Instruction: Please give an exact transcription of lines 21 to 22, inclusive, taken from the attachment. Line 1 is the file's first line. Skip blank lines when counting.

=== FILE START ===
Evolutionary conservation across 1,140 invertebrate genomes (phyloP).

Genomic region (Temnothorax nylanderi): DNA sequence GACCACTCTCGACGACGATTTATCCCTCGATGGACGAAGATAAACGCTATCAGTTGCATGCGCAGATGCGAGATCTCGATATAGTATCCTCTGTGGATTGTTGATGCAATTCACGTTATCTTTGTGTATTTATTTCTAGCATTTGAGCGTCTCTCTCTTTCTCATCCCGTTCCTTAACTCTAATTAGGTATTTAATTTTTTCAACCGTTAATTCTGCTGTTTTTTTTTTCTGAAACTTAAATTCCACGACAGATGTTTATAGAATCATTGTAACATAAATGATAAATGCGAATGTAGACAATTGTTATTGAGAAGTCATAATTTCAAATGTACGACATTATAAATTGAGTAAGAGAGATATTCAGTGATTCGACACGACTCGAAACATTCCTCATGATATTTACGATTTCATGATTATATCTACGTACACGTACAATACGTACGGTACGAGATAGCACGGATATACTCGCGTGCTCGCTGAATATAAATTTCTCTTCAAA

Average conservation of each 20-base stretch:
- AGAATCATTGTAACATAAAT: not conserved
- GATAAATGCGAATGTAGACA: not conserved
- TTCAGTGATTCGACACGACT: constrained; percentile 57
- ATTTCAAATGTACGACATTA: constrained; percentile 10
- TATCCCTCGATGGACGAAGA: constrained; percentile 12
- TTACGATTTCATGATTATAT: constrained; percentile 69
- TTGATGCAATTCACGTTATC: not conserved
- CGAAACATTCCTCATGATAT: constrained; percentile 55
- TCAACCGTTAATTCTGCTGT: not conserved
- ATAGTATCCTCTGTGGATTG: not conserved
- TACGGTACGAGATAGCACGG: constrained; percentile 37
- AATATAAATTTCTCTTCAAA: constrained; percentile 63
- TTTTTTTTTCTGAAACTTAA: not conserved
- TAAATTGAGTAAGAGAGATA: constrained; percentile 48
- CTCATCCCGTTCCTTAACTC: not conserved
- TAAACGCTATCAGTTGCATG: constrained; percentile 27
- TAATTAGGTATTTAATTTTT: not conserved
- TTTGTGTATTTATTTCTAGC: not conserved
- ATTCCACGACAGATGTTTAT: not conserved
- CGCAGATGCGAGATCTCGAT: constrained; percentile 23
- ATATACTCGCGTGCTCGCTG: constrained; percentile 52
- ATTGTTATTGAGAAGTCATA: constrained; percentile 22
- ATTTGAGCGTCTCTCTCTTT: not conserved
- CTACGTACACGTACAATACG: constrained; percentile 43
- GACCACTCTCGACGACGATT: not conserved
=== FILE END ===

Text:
- TTTGTGTATTTATTTCTAGC: not conserved
- ATTCCACGACAGATGTTTAT: not conserved